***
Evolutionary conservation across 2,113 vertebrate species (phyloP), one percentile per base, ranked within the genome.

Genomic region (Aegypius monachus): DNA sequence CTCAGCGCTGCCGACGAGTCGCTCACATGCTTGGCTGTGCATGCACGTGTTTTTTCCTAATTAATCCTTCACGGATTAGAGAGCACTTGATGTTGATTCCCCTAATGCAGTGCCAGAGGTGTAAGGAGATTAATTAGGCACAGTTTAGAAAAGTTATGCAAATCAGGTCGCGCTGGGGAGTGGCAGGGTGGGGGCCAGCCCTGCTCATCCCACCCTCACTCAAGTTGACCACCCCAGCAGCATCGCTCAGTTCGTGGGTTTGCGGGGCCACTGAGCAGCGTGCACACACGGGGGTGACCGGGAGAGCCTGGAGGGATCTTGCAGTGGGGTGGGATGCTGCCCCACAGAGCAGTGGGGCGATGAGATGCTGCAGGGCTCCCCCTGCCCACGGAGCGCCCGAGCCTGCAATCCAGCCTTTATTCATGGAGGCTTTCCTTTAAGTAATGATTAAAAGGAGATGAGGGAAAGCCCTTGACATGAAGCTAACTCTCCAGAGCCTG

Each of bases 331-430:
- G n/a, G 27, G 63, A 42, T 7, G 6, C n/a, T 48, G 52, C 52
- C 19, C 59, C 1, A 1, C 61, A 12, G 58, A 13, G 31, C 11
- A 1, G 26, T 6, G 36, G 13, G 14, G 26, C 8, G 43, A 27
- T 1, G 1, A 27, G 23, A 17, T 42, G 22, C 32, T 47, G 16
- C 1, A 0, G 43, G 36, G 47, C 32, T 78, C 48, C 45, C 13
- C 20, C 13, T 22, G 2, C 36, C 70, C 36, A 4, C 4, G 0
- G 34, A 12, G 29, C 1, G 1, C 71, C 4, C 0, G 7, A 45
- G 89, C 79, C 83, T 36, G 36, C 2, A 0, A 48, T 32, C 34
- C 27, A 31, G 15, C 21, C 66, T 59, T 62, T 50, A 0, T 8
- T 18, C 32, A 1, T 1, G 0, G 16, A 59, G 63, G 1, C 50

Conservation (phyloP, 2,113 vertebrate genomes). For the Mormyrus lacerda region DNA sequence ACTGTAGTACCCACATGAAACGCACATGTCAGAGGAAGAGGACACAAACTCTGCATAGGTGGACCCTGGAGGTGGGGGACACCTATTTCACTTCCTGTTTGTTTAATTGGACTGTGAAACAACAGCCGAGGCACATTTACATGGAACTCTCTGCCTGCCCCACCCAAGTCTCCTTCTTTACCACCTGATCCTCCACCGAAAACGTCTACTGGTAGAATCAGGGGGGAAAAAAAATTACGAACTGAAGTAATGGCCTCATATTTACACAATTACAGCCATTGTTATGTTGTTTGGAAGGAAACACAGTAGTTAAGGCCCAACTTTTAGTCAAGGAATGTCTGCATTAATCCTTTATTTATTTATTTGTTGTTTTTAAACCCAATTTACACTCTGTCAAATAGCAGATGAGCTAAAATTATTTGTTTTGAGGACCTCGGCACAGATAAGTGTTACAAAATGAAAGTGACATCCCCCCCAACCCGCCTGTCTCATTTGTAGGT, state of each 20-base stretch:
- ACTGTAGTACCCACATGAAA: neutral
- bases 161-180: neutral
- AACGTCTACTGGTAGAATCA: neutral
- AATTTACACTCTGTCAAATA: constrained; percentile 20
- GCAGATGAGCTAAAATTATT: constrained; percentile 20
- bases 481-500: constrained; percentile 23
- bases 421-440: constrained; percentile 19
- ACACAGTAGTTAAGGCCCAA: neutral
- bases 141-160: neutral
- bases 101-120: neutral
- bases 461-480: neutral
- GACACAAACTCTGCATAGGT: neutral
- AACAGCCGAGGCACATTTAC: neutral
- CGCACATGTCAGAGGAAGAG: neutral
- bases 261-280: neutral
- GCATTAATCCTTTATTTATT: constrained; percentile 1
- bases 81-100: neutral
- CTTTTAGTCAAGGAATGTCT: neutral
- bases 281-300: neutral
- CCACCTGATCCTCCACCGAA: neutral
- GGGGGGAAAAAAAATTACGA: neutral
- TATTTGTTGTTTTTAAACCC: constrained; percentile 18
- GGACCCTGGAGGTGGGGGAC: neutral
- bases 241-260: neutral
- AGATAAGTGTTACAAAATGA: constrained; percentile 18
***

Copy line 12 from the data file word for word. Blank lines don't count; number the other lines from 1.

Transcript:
- C 27, A 31, G 15, C 21, C 66, T 59, T 62, T 50, A 0, T 8